Finding and Buying

It is not hard to find leaked music, the community of leaked music is considerably organized. This Google Spreadsheets has every artist you can think of, accompanied with a link to their leaked discography. Many artist have hundreds of leaked songs available on those trackers and it takes no technical expertise to use or locate the leaked music from the spreadsheet (making it easier for fraudsters and non-fraudsters alike to find leaked music). It goes without being said that any music that is publicly leaked on the forums or is on the tracker spreadsheets holds no market value, only unleaked and unreleased music holds market value amongst the members of the leak community.

As for buying leaked music, it is mainly done through word of mouth. On to see marketplace post, a user must post on the forums 25 times, so only a small portion of users directly see what's on the leaked music market. However, there is plenty of off-site sales, such as Discord groupchats targeted towards specific rapper's audience, such as Juice WRLD's 'JuiceHub' and Travis Scott's 'Travis Scott Hub', where groupbuys are typically discussed and managed. These groupbuys can range up to the tens of thousands of dollars, the highest valued leaks I've observed are the Juice WRLD leaks, which have ranged to the tens of thousands of dollars.

Sales of leaked music.

Notable leakers

In the leaked community, there are some known names across all the members due to their sheer popularity. The most popular member I found in my research was Googly, who is now widely looked down upon due to scamming accusations. It is said that Googly would sell and leak parts of songs, meanwhile he claimed that he was leaking the entire song. When these lies were uncovered, people lost trust in Googly and he has become a joke of the community. He was particularly popular for Juice WRLD related leaks and has since retired. He is known to have sold an estimated over $50,000 of Juice WRLD leaks.

Spirdark was also a popular leaker, the earliest traces I could find of Spirdark selling leaks are in 2017. It appears Spirdark had at least some involvement with the Music Mafia selling collective and a member of the The Source market. He disappeared but unlike Googly disappeared with a reputable status.

Privatefriend was another leaker popular around the same time of Spirdark and like Spirdark disappeared from the leak community. He, like Spirdark, was a seller on Music Mafia, and had a good image in the community. However, while he had a popular public image, it is said that he is banned from the leaking community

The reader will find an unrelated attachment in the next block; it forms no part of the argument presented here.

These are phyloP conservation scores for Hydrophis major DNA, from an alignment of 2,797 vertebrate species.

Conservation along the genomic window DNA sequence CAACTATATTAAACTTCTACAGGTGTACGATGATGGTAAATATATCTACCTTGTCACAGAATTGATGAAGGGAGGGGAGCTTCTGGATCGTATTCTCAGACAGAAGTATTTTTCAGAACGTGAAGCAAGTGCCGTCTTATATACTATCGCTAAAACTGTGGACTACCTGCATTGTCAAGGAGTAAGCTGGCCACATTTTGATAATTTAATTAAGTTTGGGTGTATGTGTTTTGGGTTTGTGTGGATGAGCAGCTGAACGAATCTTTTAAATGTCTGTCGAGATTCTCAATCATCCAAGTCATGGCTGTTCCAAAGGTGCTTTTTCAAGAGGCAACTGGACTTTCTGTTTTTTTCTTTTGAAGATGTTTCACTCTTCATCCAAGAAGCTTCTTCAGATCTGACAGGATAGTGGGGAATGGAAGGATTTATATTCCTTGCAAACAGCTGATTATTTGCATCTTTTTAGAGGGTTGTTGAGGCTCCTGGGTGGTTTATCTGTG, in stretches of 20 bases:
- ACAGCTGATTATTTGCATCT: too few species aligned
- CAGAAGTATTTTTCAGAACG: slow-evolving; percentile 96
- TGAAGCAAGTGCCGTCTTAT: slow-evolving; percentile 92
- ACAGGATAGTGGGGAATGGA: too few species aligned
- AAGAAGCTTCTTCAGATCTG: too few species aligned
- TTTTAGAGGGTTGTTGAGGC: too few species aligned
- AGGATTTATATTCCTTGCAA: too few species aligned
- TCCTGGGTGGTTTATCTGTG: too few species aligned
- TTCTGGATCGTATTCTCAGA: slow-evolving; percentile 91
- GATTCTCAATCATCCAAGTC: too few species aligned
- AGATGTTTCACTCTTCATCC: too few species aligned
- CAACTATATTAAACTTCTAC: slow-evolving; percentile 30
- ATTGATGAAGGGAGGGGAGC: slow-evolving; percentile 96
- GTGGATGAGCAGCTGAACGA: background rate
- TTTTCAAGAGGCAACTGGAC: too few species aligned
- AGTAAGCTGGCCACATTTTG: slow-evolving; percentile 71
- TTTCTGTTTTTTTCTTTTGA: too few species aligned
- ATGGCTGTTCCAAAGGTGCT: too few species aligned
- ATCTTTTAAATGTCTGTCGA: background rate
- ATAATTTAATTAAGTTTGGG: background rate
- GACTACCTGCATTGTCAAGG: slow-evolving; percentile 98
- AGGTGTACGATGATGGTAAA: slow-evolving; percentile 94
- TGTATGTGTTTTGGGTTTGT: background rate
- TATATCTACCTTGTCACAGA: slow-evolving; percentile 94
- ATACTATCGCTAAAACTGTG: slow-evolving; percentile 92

Sodacup is a currently active user who is known to have a plethora of leaks for sale currently. He has artists of all genre ranges from my inspection of his forum activity and appears to be viewed as legitimate amongst the forums. He appears to have over $20,000 in music assets at minimum according to his thread's appraisal of his private music inventory. Keep in mind however, if the artist releases the song before the leaker sells it, the file loses all value (as its now public).

A pattern I noticed in my investigation is that the community of leakers actively tries to attribute new song vendors to old popular aliases such as Privatefriend and Spirdark. This is common amongst fraud communities, it tends to happen because fraudsters will gain bad blood in the community or feel like their operational security is compromised, so they will go ghost and come back again under a new unknown alias to restore their security. However, I found no definitive proof of any overlap between identities in my investigation (not to say that it isn't present).


The leaked market is one of the large, profitable markets that rely on database search tools and SIM swapping. The market can be complex, however, on the surface it is not too damaging. The victim of leaks appears to be the artist and their music label, who lose the potential profit that the leaked music could have brought in, additionally any money spent on the creation of the music (such as studio time, production cost, etc). The leakers themselves typically intend to make money, however, the group buyers and the listeners tend to just be massive fans with no harmful intentions.